On April 12, for example, speaking to the pontifical biblical commission, Pope Francis reiterated that “the interpretation of the Sacred Scriptures cannot be solely an individual scholarly effort, but must always be compared with, inserted within, and authenticated by the living tradition of the Church.” And therefore “this entails the insufficiency of any interpretation that is subjective or simply limited to an analysis incapable of accommodating within itself that overarching sense which over the course of the centuries has constituted the tradition of the whole people of God.”
This salvo of the pope against the forms of exegesis prevalent also in the Catholic camp went practically unnoticed, amid the general silence of the media.
On April 19, in his morning homily, he lashed out against the “great ideologists” who want to interpret Jesus in a purely human vein. He called them “intellectuals without talent, ethicists without goodness. And of beauty we will not speak, because they do not understand anything.”
In this case as well, silence.
On April 22, in another morning homily, he said forcefully that Jesus is “the only gate” for entering into the Kingdom of God and “all the other paths are deceptive, they are not true, they are false.”
With this he therefore reiterated that indispensable truth of the Catholic faith which recognizes in Jesus Christ the only savior of all. But when in August of 2000 John Paul II and Cardinal Joseph Ratzinger published precisely on this the declaration “Dominus Iesus," they were bitterly contested from inside and outside of the Church. While now that Pope Francis has said the same thing, everybody quiet.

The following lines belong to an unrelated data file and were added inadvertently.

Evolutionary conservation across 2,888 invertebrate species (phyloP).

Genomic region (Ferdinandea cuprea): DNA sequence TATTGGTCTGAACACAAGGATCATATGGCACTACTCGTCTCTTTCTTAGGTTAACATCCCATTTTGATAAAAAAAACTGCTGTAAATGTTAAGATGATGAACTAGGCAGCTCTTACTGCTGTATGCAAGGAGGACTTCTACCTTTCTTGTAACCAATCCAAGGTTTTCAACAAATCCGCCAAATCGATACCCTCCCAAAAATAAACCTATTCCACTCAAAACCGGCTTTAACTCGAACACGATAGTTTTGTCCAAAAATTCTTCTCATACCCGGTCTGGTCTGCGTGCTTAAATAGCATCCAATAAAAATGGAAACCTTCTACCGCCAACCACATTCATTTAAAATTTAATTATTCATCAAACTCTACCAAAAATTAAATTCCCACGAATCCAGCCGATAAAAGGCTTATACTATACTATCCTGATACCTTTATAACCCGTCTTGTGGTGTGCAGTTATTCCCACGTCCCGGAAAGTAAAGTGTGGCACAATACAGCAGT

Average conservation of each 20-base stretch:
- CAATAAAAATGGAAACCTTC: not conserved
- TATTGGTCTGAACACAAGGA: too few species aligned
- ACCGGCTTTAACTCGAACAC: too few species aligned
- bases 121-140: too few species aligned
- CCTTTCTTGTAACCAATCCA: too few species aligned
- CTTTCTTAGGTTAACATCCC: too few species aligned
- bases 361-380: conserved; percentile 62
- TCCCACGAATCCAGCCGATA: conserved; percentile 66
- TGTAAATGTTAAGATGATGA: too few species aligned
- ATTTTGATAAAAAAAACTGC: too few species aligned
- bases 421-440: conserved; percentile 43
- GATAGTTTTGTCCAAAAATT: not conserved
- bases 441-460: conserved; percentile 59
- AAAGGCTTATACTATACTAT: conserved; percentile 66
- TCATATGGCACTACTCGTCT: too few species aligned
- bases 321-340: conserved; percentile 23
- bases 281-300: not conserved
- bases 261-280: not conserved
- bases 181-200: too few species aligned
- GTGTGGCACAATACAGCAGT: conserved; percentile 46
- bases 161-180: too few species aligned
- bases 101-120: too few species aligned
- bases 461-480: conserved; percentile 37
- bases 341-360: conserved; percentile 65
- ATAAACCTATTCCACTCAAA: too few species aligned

On April 23, the feast of St. George, in the homily of the Mass with the cardinals in the Pauline Chapel, he said that “the Christian identity is a belonging to the Church, because to find Jesus outside of the Church is not possible.”
And this time as well, silence. And yet the thesis according to which “extra Ecclesiam nulla salus," which he has reaffirmed, is almost always a herald of polemics. . .
This benevolence of the media toward Pope Francis is one of the features that characterize the beginning of this pontificate.
The gentleness with which he is able to speak even the most uncomfortable truths facilitates this benevolence. But it is easy to predict that sooner or later it will cool down and give way to a reappearance of criticism.
The first warning came after pope Bergoglio, on April 15, confirmed the strict approach of the congregation for the doctrine of the faith in dealing with the case of the sisters of the United States represented by the Leadership Conference of Women Religious.
The protests that were immediately raised by these sisters and by the “liberal” currents of Catholicism, not only American, resounded as the beginning of the breaking of a spell.